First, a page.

When we traveled to Cambodia to see Angkor Wat, Skye and Claire were 3 and 1.5 and I was pregnant with Flynn. We only had a short time in Siem Reap before heading back to Bangkok, so we wanted to make the most of it! When we arrived from the tiny airport after a relatively easy visa process and checked into our room, we were very pleased that the little lodge we had chosen was right in the heart of Siem Reap and farther from the big tourist hotels. We could walk outside the gate and straight into the bustling local markets with a quick walk to the river where many of the townspeople’s precarious residences were perched.
The next morning we woke up to what would become one of the best and most memorable days of my life. We had arranged for a guide to take us around to the temples all day, and he picked us up at 4 in the morning to get us to the prime spot by the lake in front of the main temple at Angkor Wat to witness the sunrise. I couldn’t believe how many people were there in the darkness…crowds of visitors jostling for space, local children selling trinkets, even tour groups. Still the sunrise was a beautiful, if not peaceful experience. I had been dreaming of visiting this site for years and seeing the orange sun peeking over the distinctive 12th century towers was breathtaking.
We spent the next 10 hours or so with our guide visiting 4 of the temple sites. Each of them was very different. First stop was Bayon Temple or the “Smiley Face Temple” The walls around the entryway were covered with intricate battle scenes in bas relief. Our guide described the history of the temple and pointed out facts about some of the fascinating beautifully carved images. Once inside, the giant smiling heads are visible, and there are lots of places to climb and explore. Claire was so young, we brought her carseat with a GoBabyz attachment that allowed us to wheel her around for much of the day and then carry her up steep stairways. She was quite happy in her cozy seat, and thus was able to tolerate a 10+ hour day of exploring.
Next came Ta Prohm, the “Jungle Temple”. Many of the other sites have undergone restoration in the last hundred years, but Ta Prohm was left more or less as they found it, and sits as a remarkable example of the way nature takes everything back over time. You can wander through the doorways past headless Buddha statues and find yourself in front of crumbling walls choked back by massive silk cotton trees and strangler figs. This was my favorite stop of the day.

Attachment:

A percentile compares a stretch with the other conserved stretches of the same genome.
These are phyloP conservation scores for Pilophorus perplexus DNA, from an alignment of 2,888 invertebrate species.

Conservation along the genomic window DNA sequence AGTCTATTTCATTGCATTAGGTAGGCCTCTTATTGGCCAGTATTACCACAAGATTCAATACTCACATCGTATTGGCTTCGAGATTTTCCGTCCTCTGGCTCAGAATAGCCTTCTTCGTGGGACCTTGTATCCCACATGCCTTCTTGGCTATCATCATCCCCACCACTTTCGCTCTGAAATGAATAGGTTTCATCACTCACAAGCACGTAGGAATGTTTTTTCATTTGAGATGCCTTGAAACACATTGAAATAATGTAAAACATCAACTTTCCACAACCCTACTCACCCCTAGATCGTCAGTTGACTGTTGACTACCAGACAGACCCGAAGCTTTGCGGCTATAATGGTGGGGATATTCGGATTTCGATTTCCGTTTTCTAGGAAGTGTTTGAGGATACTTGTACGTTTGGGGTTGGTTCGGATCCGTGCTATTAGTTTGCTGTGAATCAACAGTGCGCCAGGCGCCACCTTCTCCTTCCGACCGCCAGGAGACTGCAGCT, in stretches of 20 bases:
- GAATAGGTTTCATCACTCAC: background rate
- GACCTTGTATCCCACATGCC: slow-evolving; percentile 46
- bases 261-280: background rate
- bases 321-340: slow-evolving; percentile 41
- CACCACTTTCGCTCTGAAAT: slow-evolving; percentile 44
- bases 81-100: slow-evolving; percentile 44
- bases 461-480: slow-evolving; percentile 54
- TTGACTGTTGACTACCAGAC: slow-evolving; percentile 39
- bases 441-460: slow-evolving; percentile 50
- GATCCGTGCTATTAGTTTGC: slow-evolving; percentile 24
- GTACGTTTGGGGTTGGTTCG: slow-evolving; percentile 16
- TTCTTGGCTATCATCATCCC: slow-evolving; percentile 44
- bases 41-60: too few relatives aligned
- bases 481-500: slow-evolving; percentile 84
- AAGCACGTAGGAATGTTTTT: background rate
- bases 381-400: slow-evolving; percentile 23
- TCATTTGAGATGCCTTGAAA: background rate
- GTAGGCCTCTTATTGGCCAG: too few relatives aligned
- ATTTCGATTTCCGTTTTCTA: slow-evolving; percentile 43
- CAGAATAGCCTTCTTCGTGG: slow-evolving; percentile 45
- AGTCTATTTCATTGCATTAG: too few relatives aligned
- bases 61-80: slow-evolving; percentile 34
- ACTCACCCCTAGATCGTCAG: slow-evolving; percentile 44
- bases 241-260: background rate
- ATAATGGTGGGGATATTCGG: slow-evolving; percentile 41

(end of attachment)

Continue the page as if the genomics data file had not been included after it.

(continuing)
Next we briefly visited another site, and as the guide was sharing some history with us in front of the temple, I came upon a patch of clovers that were nearly all the four leaf variety! Just a tiny patch of pure four leaf clovers in a huge field, it felt very special.
Local children were everywhere. Some were running around playing and having fun, but many were working. At the entrance to some of the temples, we were approached by kids of varying ages trying to sell us snacks and handicrafts. These little ones were lined up singing songs in the heat with a basket set out to collect coins. During our brief visit, the poverty of Siem Reap was apparent, but we also felt a strong general sense of happiness and warmth among the local people.
Finally we made it back to the main temple and gawked at the hundreds of aspara dancers carved into the walls, each one slightly different. Orange clad monks wandered along the walls, offering a lovely visual contrast to the stark crumbling stones.
Back at the lodge, we had dinner and met a young Australian woman who asked if we would like to join her English class that evening and help out. She ran a class that taught the local monks and young people of Siem Reap to speak English, so they could get more lucrative jobs (mainly in the tourist industry) than what might normally be available to them. After dinner, we followed her down to the dark little room where the class was set up. Upon entering, we were introduced to the three monks who were helping out, and I held my hand out for a moment to shake their hands, before awkwardly remembering they are not permitted to touch women. Slightly embarrassing! We had a great time at the class. Jason and I each got a turn standing up in front of the class and talked to them in English, making sure to enunciate clearly and keep the phrases relatively simple. We shared pleasantries with some of the students and talked about our jobs. Jason was a natural, and there were tons of questions for him about his job as a pilot!
Back at the lodge, we finished off the evening by getting massages from a blind masseuse, a son of one of the lodge employees. Best Day Ever!